Ways Farmers Can Boost Food Production

How often do you think about the global population? There are more than 7 billion people living on our planet, and that number will continue to climb. The earth could hold more than 8 to 11 billion people in less than 30 years, by 2050.

If you’re a farmer, however, you’re probably already aware of the growing need to produce food. The question then becomes, how do you do so? How can farmers increase the world’s food supply in a way that feeds people and protects the planet?

Most farmers realize that while enough food is produced to feed everyone on the planet, the issue is one of distribution and access. Many people can’t afford to purchase food or may not have access to land to grow the food they need. It’s clear that food production must increase to keep up with the demand, and at a higher rate than might be expected. The amount of food produced isn’t the same as the amount of food that reaches people. Some crops fail. Some crops may be lost in the field. Some could spoil while being transported.

Fortunately, there are myriad measures farmers can implement to help increase their yields in a sustainable way. Conventional farming methods involve the use of pesticides and fertilizers, which can improve crop yields. Done for long periods, however, conventional methods might hurt the overall health of the soil and encourage the growth of pesticide-resistant weeds.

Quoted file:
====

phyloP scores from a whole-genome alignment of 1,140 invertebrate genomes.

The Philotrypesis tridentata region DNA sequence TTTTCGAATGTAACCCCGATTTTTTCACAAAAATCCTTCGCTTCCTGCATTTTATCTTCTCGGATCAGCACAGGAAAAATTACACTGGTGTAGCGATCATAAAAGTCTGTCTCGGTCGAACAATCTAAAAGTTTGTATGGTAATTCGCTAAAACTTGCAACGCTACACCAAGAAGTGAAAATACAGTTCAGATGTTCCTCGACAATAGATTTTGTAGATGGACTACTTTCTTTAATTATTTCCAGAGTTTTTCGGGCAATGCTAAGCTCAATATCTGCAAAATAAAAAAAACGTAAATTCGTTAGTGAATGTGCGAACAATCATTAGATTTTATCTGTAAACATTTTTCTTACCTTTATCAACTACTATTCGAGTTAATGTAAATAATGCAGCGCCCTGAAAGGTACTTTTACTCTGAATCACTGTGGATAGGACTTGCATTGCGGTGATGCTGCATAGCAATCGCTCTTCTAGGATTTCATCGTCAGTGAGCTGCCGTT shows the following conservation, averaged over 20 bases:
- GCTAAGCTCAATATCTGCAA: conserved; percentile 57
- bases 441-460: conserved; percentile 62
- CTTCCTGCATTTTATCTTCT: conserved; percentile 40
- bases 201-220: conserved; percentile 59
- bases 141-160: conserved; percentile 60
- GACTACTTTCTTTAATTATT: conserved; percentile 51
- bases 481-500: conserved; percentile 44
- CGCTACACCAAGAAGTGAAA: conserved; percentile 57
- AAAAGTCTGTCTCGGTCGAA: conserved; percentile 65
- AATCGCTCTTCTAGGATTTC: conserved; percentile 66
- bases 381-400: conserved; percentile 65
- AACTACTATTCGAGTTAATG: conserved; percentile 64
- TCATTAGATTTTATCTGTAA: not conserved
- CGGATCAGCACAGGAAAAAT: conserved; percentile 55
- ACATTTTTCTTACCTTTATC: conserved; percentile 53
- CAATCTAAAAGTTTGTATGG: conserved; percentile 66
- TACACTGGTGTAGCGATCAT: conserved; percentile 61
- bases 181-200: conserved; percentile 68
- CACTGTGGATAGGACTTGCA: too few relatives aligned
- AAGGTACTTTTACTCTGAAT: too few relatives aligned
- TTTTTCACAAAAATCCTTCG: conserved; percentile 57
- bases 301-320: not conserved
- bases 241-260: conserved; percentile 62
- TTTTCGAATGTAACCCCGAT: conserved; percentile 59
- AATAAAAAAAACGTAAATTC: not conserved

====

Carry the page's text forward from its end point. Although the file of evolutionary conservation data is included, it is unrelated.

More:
Sustainable farming techniques vary: Organic farming uses natural pest control methods to help improve yields and overall soil health. Agroecology, another sustainable method, takes a holistic approach to growing crops — studying soil health, air quality and weather patterns to help make farming decisions.

Another approach is to grow a larger mix of crops, instead of planting the same crops year after year. This tactic can increase overall production. Utilizing perennial plants, instead of annual crops, saves on planting costs. Since perennial plants are hardier, they are more likely to survive weather extremes. They might also use less water and help reduce soil erosion better than annual plants.

Vertical farming — or using indoor space to grow crops — is another way to produce more food, more efficiently. The accompanying resource describes the benefits of vertical farming and how to make the process more effective.

Optimizing Vertical Farming from the belt conveyor providers, Ultimation Industries